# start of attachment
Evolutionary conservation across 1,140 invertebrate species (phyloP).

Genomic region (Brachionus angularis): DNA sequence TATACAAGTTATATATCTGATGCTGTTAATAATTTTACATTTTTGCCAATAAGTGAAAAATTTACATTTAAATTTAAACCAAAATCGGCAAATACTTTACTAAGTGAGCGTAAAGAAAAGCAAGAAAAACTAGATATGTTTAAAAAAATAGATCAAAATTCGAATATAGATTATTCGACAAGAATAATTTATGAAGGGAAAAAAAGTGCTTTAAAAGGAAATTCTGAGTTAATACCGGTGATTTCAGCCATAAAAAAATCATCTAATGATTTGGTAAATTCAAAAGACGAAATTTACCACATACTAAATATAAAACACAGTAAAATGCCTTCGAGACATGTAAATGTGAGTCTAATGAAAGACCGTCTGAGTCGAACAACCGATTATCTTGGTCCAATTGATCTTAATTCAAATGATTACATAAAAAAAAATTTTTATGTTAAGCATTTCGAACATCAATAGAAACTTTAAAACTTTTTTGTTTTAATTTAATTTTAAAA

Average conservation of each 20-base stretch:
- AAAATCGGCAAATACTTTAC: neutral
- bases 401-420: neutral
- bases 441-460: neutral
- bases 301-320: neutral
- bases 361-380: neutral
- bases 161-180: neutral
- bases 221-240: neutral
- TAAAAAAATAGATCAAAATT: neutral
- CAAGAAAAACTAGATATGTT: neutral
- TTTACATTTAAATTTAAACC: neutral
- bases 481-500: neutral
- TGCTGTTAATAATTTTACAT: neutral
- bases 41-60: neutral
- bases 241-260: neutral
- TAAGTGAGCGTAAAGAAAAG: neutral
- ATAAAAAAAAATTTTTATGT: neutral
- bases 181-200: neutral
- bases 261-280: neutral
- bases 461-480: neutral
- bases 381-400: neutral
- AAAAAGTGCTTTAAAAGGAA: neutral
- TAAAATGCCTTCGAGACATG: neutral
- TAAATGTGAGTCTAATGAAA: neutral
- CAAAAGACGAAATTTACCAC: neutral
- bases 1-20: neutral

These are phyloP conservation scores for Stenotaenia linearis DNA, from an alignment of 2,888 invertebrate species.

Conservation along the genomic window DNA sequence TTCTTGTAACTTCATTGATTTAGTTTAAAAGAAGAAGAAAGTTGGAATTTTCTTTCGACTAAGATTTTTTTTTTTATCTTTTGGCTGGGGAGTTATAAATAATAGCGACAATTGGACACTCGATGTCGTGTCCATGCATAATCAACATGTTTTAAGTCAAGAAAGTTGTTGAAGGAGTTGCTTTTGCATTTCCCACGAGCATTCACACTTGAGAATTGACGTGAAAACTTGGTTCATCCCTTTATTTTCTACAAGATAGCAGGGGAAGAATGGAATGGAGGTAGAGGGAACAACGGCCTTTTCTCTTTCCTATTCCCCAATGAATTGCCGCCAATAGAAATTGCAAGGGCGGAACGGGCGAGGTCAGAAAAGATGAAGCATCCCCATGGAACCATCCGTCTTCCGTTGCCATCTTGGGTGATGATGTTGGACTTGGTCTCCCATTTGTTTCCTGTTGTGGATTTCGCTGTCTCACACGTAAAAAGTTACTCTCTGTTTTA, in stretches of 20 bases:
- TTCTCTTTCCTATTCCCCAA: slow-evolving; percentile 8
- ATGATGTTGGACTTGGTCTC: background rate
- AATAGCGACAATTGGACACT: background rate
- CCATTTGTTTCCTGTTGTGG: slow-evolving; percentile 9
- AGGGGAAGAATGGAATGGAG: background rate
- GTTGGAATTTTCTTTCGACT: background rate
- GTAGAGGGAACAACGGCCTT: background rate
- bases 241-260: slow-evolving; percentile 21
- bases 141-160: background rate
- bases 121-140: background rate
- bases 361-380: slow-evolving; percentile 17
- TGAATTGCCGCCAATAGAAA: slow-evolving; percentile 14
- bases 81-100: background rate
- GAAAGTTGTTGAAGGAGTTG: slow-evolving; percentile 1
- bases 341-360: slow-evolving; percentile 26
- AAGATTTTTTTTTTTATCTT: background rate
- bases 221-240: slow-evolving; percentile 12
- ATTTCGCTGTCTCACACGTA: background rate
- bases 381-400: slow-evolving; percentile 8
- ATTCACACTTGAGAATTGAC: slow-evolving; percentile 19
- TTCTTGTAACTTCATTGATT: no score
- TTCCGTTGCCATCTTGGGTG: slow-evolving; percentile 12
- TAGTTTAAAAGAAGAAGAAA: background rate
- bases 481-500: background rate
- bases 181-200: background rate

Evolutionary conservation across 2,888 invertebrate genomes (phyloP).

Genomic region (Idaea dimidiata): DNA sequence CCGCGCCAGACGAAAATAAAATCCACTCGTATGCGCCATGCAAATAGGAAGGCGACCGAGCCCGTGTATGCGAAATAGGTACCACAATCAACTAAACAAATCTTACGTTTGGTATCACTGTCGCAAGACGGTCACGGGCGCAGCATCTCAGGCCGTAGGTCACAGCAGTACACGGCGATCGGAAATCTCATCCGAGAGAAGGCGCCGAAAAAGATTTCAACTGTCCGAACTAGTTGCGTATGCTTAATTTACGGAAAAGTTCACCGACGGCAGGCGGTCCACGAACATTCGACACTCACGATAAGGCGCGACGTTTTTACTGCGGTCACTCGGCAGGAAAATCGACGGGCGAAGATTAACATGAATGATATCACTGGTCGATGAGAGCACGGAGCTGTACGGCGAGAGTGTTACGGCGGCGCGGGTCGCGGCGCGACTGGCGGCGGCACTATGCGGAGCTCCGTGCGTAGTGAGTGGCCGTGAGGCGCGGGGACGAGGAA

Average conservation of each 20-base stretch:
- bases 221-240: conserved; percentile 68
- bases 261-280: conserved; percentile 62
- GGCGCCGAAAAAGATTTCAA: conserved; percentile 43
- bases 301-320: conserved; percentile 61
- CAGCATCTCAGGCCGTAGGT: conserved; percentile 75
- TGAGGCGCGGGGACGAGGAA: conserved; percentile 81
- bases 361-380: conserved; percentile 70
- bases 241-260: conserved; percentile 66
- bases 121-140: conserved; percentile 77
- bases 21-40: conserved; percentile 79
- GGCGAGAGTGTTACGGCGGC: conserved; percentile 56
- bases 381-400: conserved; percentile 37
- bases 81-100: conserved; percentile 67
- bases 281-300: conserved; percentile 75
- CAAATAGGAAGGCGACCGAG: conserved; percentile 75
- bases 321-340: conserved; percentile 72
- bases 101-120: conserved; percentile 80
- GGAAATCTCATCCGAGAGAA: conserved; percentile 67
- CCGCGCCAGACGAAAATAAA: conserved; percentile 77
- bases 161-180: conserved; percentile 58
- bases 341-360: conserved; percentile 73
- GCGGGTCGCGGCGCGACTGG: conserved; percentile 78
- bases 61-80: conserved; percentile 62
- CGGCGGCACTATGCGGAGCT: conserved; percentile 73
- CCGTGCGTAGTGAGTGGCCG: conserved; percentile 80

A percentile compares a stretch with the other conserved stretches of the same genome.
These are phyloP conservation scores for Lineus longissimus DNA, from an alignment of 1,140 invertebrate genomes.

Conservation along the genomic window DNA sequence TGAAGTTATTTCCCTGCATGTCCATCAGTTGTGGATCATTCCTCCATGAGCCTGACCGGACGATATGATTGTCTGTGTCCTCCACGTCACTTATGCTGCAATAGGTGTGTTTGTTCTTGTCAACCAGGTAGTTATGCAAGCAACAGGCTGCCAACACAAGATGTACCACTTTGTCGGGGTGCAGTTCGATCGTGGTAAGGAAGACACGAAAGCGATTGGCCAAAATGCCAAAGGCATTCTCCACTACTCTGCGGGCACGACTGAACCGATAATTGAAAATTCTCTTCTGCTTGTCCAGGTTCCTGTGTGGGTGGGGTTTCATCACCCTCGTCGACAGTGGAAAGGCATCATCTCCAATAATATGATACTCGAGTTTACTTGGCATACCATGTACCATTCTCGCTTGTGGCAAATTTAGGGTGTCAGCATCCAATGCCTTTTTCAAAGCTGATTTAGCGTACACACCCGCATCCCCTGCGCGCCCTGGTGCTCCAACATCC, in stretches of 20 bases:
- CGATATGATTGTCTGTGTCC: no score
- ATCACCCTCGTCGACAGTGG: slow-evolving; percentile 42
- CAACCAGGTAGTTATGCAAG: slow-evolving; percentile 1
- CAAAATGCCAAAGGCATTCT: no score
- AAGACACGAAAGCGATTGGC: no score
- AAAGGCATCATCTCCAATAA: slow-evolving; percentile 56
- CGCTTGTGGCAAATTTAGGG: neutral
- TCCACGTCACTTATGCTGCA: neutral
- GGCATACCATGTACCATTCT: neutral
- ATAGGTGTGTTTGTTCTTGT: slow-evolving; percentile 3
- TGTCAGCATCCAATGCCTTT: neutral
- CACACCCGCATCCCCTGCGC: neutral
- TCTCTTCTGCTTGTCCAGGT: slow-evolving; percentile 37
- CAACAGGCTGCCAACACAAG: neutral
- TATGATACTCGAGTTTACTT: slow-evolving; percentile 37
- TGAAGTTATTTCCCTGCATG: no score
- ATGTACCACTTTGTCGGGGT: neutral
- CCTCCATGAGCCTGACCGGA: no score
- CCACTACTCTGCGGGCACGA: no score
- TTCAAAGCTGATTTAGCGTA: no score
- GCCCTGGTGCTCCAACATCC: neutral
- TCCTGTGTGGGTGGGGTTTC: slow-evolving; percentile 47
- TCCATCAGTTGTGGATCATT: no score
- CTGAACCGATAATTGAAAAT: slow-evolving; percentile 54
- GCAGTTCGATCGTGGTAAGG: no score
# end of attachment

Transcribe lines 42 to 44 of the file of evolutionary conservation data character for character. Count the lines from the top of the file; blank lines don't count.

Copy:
- TGAATTGCCGCCAATAGAAA: slow-evolving; percentile 14
- bases 81-100: background rate
- GAAAGTTGTTGAAGGAGTTG: slow-evolving; percentile 1